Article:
When it comes to the census, who is counted and who isn’t matters.

On a subject that will not die. Consider this a follow-up to the piece Debunking the “homes outpace households” argument.

As always, here’s the TL;DR

TL;DR: Despite media stories and discourse on Twitter, the number of new homes is not rising faster than the number of new households. The discrepancy is due to how the Census undercounts young people, non-permanent residents, and persons who do not have English or French as a first language — all populations that are rising in Ontario.

Quick question: How many people lived in Canada in 2021? The answer should be somewhere in the range of 38 million to 39 million people.

Unless you ask the Census, which states the answer is fewer than 37 million.

Why so low? It’s because the Census undercounts the number of people who live in Canada. Just ask Statistics Canada:

The 2021 Census counted 36,991,981 people in Canada during the national enumeration with reference date May 11, 2021. This count is lower than the preliminary postcensal population estimate of 38,201,103 people calculated for the same reference date. The difference between the two figures is not unexpected and is similar to that which was experienced for previous censuses. This note outlines why there are differences between census counts and population estimates.

The objective of a census is to provide detailed information on the population at a single point in time. In this respect, one of its goals is to enumerate the entire population. Inevitably, however, some people are not counted, either because their household did not receive a census questionnaire (for example, if a structurally separated dwelling is not easily identifiable) or because they were not included in the questionnaire completed for the household (for example, the omission of a boarder or a lodger). Some people may also be missed because they have no usual residence and did not spend census night in any dwelling. In contrast, a small number of people may also be counted more than once (for example, students living away from home may have been enumerated by their parents and by themselves at their student address).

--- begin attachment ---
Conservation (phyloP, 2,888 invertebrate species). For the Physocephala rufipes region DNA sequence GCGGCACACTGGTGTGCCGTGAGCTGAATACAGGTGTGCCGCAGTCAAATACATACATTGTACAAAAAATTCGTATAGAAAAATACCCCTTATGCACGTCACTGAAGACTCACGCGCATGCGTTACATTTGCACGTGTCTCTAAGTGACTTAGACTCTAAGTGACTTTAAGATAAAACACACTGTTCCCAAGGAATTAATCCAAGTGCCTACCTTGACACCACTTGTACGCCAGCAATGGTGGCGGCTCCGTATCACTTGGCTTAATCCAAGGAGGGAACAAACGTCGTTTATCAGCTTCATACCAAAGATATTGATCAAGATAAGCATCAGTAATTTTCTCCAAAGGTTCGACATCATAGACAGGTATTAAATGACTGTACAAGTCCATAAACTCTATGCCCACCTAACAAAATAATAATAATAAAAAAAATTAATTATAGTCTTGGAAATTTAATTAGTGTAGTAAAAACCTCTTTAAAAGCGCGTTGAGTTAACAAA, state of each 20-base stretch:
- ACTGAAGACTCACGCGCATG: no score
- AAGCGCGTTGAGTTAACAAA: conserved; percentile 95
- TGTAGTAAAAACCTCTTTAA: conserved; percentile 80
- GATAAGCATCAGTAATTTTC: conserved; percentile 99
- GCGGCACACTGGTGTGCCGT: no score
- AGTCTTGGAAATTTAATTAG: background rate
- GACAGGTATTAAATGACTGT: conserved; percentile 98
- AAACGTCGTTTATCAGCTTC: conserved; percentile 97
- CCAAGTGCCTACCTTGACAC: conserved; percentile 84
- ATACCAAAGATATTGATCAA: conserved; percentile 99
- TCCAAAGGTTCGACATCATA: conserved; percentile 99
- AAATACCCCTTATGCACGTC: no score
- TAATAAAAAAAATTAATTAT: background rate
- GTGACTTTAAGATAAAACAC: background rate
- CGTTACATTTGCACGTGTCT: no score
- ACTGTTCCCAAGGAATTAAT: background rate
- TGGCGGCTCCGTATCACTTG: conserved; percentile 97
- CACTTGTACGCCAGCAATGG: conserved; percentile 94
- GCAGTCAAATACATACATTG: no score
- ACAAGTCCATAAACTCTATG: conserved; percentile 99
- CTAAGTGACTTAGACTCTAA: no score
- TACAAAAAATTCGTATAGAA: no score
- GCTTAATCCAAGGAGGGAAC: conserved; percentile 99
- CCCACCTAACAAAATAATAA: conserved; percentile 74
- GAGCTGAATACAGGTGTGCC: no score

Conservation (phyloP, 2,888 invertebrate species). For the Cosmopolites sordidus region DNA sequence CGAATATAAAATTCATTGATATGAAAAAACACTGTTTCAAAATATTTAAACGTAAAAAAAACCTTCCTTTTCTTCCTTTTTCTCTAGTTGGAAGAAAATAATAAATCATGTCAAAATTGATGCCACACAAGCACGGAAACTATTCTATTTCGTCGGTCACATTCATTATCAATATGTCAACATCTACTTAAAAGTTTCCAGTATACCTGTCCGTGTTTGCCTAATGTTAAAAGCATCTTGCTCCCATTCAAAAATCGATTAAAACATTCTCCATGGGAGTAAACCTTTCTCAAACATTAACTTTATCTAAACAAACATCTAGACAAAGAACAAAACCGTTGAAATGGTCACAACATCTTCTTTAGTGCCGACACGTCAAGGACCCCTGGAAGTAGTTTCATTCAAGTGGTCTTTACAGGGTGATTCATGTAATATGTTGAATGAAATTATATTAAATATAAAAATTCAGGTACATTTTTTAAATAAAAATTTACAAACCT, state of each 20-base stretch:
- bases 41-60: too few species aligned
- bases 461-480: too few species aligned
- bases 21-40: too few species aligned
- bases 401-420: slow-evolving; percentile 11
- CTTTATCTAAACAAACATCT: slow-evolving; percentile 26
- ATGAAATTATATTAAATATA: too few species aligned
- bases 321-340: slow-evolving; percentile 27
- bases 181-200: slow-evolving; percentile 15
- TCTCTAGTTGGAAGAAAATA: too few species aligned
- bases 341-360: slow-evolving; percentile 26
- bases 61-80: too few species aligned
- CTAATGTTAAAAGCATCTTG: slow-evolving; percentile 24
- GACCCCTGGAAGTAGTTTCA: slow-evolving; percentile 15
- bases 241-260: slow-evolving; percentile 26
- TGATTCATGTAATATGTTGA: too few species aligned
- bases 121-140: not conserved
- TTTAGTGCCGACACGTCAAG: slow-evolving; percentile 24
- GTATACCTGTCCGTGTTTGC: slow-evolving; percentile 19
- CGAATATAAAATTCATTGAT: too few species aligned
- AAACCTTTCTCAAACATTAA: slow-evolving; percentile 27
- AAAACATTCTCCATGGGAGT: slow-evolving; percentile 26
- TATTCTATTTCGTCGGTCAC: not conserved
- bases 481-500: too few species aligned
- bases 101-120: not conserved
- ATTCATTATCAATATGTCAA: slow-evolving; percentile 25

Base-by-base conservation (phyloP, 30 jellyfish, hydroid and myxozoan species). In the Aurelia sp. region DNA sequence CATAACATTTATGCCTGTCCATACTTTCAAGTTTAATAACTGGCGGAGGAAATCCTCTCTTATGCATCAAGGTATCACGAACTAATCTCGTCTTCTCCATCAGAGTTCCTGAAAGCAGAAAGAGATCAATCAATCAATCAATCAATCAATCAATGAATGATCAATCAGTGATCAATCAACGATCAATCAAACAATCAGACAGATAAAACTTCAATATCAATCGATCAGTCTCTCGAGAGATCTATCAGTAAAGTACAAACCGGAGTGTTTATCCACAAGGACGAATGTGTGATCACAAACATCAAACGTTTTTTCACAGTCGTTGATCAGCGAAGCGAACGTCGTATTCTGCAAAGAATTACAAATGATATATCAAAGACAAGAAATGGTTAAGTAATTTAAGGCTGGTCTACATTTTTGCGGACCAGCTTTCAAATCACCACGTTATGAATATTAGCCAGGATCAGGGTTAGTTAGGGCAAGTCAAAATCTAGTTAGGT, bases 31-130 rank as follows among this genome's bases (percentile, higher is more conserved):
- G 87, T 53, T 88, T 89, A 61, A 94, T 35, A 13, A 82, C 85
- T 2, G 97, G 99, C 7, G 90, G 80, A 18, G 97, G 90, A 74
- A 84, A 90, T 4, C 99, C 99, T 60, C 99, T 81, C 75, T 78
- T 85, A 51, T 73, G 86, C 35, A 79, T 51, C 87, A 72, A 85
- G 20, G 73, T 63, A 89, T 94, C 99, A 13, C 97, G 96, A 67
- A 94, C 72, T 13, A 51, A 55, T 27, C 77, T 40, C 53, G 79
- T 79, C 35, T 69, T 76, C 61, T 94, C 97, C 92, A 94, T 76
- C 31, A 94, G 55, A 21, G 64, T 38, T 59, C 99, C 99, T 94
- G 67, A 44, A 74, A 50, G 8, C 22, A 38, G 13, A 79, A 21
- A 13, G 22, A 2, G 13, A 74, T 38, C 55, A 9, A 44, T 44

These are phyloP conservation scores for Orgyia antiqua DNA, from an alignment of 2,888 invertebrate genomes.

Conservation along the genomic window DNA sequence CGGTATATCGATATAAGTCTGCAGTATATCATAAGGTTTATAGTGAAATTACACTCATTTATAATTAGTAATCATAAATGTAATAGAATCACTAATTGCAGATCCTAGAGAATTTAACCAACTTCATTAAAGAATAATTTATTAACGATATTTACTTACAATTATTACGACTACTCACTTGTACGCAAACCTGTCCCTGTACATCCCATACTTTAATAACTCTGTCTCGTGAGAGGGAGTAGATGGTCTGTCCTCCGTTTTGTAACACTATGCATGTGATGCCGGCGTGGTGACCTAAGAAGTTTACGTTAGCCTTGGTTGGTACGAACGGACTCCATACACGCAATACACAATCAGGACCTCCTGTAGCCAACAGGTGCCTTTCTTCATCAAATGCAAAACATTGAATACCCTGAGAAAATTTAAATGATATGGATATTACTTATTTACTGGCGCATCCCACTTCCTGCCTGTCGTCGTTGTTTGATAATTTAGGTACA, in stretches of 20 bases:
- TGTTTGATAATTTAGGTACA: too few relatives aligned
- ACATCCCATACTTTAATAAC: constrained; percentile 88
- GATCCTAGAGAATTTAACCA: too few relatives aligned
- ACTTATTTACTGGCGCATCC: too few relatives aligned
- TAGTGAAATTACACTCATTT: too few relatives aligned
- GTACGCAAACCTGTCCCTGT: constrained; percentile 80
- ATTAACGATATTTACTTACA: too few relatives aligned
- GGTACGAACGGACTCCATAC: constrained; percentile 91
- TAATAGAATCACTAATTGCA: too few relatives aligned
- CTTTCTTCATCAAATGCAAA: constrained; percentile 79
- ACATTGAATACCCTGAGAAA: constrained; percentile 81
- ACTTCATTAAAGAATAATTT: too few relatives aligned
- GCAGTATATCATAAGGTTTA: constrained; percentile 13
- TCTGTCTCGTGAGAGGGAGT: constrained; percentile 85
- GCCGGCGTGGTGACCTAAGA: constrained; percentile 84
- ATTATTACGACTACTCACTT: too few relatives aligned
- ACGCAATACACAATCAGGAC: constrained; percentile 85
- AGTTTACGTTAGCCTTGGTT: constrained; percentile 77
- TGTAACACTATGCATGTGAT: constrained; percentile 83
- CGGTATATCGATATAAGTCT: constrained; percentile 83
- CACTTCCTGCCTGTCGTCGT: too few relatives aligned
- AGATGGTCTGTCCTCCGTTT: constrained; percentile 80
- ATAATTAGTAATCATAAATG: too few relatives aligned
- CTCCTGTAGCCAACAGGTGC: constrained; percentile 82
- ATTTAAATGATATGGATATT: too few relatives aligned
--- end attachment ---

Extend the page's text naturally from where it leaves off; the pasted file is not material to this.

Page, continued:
In short, some people get added to the Census twice, and some people don’t get added at all, like those experiencing homelessness.

As Statistics Canada points out in this piece, this under (or over) count is particularly an issue for higher-education students not living with a parent, who get enumerated one of four ways:

  • Both at their student address and at the address of a parent
  • Only at their student address
  • Only at the address of a parent
  • At neither address

The difficulties with enumeration is a known issue with the Census, Statistics Canada works to estimate who is being missed by the census, and who is being counted twice. Because students in higher education are one of the most difficult groups to enumerate, and the number of higher education students is on the rise, so too is both the overcount and undercount in the Census, as estimated by Statistics Canada:

The entire piece Coverage of the 2016 Census: Level and trends (where the above chart is taken from) is worth a read. I’ll highlight a few key points.

The StatCan piece contains the following TL;DR on which groups experience high census net undercoverage (CNU) rates; that is which groups are likely to be undercounted by the census:

  • Young adults, especially men, show particularly high CNU rates. CNU rates are also higher among individuals who live in the territories, on Indian reserves, who are single, separated, or whose mother tongue is a language other than English or French;